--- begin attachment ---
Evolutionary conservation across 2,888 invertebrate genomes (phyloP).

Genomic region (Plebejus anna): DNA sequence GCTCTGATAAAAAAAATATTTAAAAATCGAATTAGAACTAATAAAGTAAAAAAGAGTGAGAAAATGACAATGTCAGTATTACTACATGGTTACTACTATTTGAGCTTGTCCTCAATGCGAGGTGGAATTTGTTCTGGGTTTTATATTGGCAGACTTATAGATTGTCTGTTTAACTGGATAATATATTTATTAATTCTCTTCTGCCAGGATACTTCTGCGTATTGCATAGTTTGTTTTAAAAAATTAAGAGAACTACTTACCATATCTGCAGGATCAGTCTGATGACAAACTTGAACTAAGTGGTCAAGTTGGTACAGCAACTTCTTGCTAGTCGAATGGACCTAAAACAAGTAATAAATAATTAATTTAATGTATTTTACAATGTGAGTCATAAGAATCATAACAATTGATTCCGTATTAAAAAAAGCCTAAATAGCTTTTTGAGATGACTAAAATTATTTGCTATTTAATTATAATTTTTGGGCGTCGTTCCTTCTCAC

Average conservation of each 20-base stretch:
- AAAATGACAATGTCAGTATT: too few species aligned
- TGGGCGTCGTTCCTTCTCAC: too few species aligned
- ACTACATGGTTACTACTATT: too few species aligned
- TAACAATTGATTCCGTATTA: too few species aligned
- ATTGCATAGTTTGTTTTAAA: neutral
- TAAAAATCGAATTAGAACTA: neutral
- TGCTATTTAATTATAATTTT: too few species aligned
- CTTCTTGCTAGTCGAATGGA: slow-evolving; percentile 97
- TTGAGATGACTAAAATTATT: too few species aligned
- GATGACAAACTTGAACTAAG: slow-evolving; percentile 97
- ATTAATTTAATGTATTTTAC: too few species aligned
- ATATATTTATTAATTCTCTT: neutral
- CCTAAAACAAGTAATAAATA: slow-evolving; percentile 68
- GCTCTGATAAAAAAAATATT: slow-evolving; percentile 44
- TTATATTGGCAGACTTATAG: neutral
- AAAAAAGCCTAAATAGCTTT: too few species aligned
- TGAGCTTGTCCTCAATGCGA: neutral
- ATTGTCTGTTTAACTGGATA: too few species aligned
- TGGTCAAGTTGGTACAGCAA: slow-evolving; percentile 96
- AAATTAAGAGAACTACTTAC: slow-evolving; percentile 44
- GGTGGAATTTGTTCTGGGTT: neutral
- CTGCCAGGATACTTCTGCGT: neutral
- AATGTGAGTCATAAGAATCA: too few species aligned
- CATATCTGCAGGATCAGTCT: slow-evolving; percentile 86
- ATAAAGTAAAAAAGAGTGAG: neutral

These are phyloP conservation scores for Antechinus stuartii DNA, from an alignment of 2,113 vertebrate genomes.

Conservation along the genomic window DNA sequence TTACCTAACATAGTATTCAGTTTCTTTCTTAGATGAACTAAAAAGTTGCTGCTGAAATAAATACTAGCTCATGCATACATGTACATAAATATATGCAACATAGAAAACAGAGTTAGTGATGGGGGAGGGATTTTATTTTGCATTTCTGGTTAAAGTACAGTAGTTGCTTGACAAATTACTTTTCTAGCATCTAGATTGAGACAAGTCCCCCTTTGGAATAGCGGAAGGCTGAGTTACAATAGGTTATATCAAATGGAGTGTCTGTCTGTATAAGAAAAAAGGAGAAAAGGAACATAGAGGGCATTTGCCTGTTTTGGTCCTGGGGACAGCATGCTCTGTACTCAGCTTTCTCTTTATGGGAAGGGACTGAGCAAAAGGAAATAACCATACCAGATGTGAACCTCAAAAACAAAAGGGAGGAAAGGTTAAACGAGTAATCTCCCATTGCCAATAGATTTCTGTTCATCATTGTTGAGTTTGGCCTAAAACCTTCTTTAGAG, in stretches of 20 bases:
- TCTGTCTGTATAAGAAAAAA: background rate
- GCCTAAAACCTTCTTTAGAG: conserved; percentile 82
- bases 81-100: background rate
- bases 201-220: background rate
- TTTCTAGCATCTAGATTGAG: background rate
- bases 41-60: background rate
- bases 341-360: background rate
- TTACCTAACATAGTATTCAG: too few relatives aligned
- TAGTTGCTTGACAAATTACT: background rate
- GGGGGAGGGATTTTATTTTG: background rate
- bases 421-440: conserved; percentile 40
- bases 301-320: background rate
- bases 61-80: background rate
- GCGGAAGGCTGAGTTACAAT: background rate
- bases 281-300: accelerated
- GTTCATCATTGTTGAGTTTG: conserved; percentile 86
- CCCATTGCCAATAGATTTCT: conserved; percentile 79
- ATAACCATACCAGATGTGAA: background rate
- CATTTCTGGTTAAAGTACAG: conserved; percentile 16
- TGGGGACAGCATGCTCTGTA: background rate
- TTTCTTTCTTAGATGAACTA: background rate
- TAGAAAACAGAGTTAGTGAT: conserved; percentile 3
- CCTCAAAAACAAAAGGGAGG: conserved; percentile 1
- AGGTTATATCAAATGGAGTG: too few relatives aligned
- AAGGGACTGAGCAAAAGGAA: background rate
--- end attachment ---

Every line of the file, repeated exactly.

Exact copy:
Evolutionary conservation across 2,888 invertebrate genomes (phyloP).

Genomic region (Plebejus anna): DNA sequence GCTCTGATAAAAAAAATATTTAAAAATCGAATTAGAACTAATAAAGTAAAAAAGAGTGAGAAAATGACAATGTCAGTATTACTACATGGTTACTACTATTTGAGCTTGTCCTCAATGCGAGGTGGAATTTGTTCTGGGTTTTATATTGGCAGACTTATAGATTGTCTGTTTAACTGGATAATATATTTATTAATTCTCTTCTGCCAGGATACTTCTGCGTATTGCATAGTTTGTTTTAAAAAATTAAGAGAACTACTTACCATATCTGCAGGATCAGTCTGATGACAAACTTGAACTAAGTGGTCAAGTTGGTACAGCAACTTCTTGCTAGTCGAATGGACCTAAAACAAGTAATAAATAATTAATTTAATGTATTTTACAATGTGAGTCATAAGAATCATAACAATTGATTCCGTATTAAAAAAAGCCTAAATAGCTTTTTGAGATGACTAAAATTATTTGCTATTTAATTATAATTTTTGGGCGTCGTTCCTTCTCAC

Average conservation of each 20-base stretch:
- AAAATGACAATGTCAGTATT: too few species aligned
- TGGGCGTCGTTCCTTCTCAC: too few species aligned
- ACTACATGGTTACTACTATT: too few species aligned
- TAACAATTGATTCCGTATTA: too few species aligned
- ATTGCATAGTTTGTTTTAAA: neutral
- TAAAAATCGAATTAGAACTA: neutral
- TGCTATTTAATTATAATTTT: too few species aligned
- CTTCTTGCTAGTCGAATGGA: slow-evolving; percentile 97
- TTGAGATGACTAAAATTATT: too few species aligned
- GATGACAAACTTGAACTAAG: slow-evolving; percentile 97
- ATTAATTTAATGTATTTTAC: too few species aligned
- ATATATTTATTAATTCTCTT: neutral
- CCTAAAACAAGTAATAAATA: slow-evolving; percentile 68
- GCTCTGATAAAAAAAATATT: slow-evolving; percentile 44
- TTATATTGGCAGACTTATAG: neutral
- AAAAAAGCCTAAATAGCTTT: too few species aligned
- TGAGCTTGTCCTCAATGCGA: neutral
- ATTGTCTGTTTAACTGGATA: too few species aligned
- TGGTCAAGTTGGTACAGCAA: slow-evolving; percentile 96
- AAATTAAGAGAACTACTTAC: slow-evolving; percentile 44
- GGTGGAATTTGTTCTGGGTT: neutral
- CTGCCAGGATACTTCTGCGT: neutral
- AATGTGAGTCATAAGAATCA: too few species aligned
- CATATCTGCAGGATCAGTCT: slow-evolving; percentile 86
- ATAAAGTAAAAAAGAGTGAG: neutral

These are phyloP conservation scores for Antechinus stuartii DNA, from an alignment of 2,113 vertebrate genomes.

Conservation along the genomic window DNA sequence TTACCTAACATAGTATTCAGTTTCTTTCTTAGATGAACTAAAAAGTTGCTGCTGAAATAAATACTAGCTCATGCATACATGTACATAAATATATGCAACATAGAAAACAGAGTTAGTGATGGGGGAGGGATTTTATTTTGCATTTCTGGTTAAAGTACAGTAGTTGCTTGACAAATTACTTTTCTAGCATCTAGATTGAGACAAGTCCCCCTTTGGAATAGCGGAAGGCTGAGTTACAATAGGTTATATCAAATGGAGTGTCTGTCTGTATAAGAAAAAAGGAGAAAAGGAACATAGAGGGCATTTGCCTGTTTTGGTCCTGGGGACAGCATGCTCTGTACTCAGCTTTCTCTTTATGGGAAGGGACTGAGCAAAAGGAAATAACCATACCAGATGTGAACCTCAAAAACAAAAGGGAGGAAAGGTTAAACGAGTAATCTCCCATTGCCAATAGATTTCTGTTCATCATTGTTGAGTTTGGCCTAAAACCTTCTTTAGAG, in stretches of 20 bases:
- TCTGTCTGTATAAGAAAAAA: background rate
- GCCTAAAACCTTCTTTAGAG: conserved; percentile 82
- bases 81-100: background rate
- bases 201-220: background rate
- TTTCTAGCATCTAGATTGAG: background rate
- bases 41-60: background rate
- bases 341-360: background rate
- TTACCTAACATAGTATTCAG: too few relatives aligned
- TAGTTGCTTGACAAATTACT: background rate
- GGGGGAGGGATTTTATTTTG: background rate
- bases 421-440: conserved; percentile 40
- bases 301-320: background rate
- bases 61-80: background rate
- GCGGAAGGCTGAGTTACAAT: background rate
- bases 281-300: accelerated
- GTTCATCATTGTTGAGTTTG: conserved; percentile 86
- CCCATTGCCAATAGATTTCT: conserved; percentile 79
- ATAACCATACCAGATGTGAA: background rate
- CATTTCTGGTTAAAGTACAG: conserved; percentile 16
- TGGGGACAGCATGCTCTGTA: background rate
- TTTCTTTCTTAGATGAACTA: background rate
- TAGAAAACAGAGTTAGTGAT: conserved; percentile 3
- CCTCAAAAACAAAAGGGAGG: conserved; percentile 1
- AGGTTATATCAAATGGAGTG: too few relatives aligned
- AAGGGACTGAGCAAAAGGAA: background rate